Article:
By Adrienne Berard | Thursday February 28, 2013 8:11 AM
At a Harlem barbershop, a beautician named Heavenly Cross slides a razor blade through a bundle of disembodied black hair.
Sometimes her clients want to be Beyonce; other times, Rihanna. And sometimes they want the hair from “that Mary J. Blige video.”
Across the globe, an Indian woman makes her way along the banks of the Sri Swami Pushkarini River in the Chittoor district of Andhra Pradesh to the gilded temple of Tirupati. Once inside, a barber wets the woman’s hair before weaving it into a braid. He places a band on either side of the braid, then slides a razor across her scalp.
Within hours, the hair that was an offering to the gods will be shipped to the port city of Chennai, where it will be auctioned to a Chinese export company. Once in China, the hair will be sorted, washed and packaged before it is loaded into shipping containers bound for the shelves of discount beauty shops in the United States.The hair — under names such as “Bohemian Curl,” “ Hollywood Wave” and “Sea Breeze” — helps Cross turn her clients into who they want to be.
So goes the global supply chain for human hair, a market that is growing at a rate of 40 percent annually.
Great Lengths Hair Extensions, one of the largest human-hair vendors in the industry, reports a 70 percent growth during the past five years. She by SO.CAP.USA, another of the largest human-hair vendors in the industry produces over 8 million strands a month and is one of the longest manufacturers in business. According to a report by the Professional Beauty Association, the number of U.S. salons offering hair extensions has increased 28.5 percent in the past two years.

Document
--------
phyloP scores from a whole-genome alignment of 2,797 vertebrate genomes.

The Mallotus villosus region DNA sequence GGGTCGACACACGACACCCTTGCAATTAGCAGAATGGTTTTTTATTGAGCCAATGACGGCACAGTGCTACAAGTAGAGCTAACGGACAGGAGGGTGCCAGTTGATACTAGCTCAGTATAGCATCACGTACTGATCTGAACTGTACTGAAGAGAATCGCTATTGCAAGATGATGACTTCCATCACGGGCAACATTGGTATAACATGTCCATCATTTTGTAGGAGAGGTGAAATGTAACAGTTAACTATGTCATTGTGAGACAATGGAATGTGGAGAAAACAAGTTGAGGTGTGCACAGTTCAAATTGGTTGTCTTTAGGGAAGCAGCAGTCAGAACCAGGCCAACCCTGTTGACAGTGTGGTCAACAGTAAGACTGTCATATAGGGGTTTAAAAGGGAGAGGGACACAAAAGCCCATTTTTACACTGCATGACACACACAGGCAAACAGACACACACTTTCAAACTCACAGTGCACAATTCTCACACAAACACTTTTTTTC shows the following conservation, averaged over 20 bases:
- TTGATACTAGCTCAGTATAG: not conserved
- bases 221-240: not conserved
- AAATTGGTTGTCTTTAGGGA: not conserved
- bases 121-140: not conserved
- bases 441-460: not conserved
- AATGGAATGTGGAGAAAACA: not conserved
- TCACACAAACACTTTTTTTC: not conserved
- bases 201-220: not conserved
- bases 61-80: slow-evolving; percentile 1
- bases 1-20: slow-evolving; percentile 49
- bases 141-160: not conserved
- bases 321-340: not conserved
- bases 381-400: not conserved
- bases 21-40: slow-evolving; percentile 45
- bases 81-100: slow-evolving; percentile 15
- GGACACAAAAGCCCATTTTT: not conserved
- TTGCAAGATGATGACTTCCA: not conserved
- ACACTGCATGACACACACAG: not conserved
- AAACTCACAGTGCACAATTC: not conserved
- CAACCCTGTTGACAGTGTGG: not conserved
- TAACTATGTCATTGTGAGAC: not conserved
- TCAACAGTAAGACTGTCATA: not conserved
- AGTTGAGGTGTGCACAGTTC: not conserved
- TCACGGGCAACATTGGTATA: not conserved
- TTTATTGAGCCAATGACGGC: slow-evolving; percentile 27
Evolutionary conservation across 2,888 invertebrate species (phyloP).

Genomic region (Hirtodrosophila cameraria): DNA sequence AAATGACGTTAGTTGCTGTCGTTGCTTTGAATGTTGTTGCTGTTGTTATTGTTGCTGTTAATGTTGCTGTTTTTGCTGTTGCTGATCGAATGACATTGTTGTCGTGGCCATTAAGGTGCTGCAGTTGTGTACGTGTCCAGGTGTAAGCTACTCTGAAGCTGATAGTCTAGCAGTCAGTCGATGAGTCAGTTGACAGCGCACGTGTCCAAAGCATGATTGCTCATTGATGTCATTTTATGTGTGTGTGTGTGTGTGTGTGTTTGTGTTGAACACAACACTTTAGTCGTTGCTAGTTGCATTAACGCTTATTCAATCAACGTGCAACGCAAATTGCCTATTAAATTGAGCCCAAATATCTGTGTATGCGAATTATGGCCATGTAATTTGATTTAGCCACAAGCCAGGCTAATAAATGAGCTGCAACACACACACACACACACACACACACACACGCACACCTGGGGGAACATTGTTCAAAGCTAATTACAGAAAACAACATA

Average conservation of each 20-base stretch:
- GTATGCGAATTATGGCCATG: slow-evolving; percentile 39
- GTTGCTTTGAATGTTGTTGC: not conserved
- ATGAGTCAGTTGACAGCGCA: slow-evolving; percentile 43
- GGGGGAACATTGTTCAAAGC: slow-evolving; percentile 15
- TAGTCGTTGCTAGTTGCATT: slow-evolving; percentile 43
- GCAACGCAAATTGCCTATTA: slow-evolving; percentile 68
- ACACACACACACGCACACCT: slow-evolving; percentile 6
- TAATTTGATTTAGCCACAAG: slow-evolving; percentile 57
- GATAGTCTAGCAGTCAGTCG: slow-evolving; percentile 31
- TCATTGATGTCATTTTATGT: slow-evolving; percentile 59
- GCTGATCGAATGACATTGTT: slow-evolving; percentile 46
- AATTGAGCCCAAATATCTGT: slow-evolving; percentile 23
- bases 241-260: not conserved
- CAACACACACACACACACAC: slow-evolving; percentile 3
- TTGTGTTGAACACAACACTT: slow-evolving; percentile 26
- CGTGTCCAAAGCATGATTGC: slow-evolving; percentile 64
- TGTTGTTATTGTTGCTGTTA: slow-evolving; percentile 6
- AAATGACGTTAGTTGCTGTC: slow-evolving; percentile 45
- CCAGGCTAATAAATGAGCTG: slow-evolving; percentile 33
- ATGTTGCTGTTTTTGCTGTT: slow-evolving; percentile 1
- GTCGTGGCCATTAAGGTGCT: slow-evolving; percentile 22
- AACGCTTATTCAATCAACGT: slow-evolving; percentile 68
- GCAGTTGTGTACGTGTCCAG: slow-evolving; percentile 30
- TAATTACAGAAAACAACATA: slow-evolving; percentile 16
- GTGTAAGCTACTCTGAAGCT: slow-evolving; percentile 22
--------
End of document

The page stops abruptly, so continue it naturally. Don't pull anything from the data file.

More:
Two key influences are fueling the boom: celebrity culture and a wave of new technology for extension application.
Although American women once hid that they outsourced their fuller hairstyles, a new generation of female starlets — including Jessica Simpson, Britney Spears and Fergie — openly admits to wearing other women’s hair.
Now the long-held celebrity secret of human hair extensions — in which tresses of imported locks are sewn, beaded or glued onto the follicles of hair beside the scalp — is out in the open.
“People talk about having extensions now,” said Genevieve Houle, manager of Barbie’s Hair World in Queens, N.Y. “It used to be a personal thing, like asking someone what bra size they wear. Now people say to each other, ‘Where do you get your hair?’ It’s not taboo anymore.”
Extensions are used to increase hair fullness and length. The added hair looks healthy for about four months before it dries out from lack of nutrients, which are replenished when hair is growing.
A new technique called “strand application” has made extensions look better and last longer.
The extensions look and feel just like natural hair and stay in place from four to six months before the hair dries out and has to be discarded.
Upscale salons — which always offered human hair, often processed in Europe for a higher price — still charge a premium for extensions.
Alexander Maud, stylist at Mizu Salon in Boston, says he charges $2,500 to $4,000 for a full head of extensions. His clients can spend more than $1,000 on hair alone, he added.
But now low-end salons are offering human extensions using the old weave technique with packages of human hair sourced from Asia that are much cheaper. Discount beauty-supply stores market full heads of “100 percent Indian hair” for $60.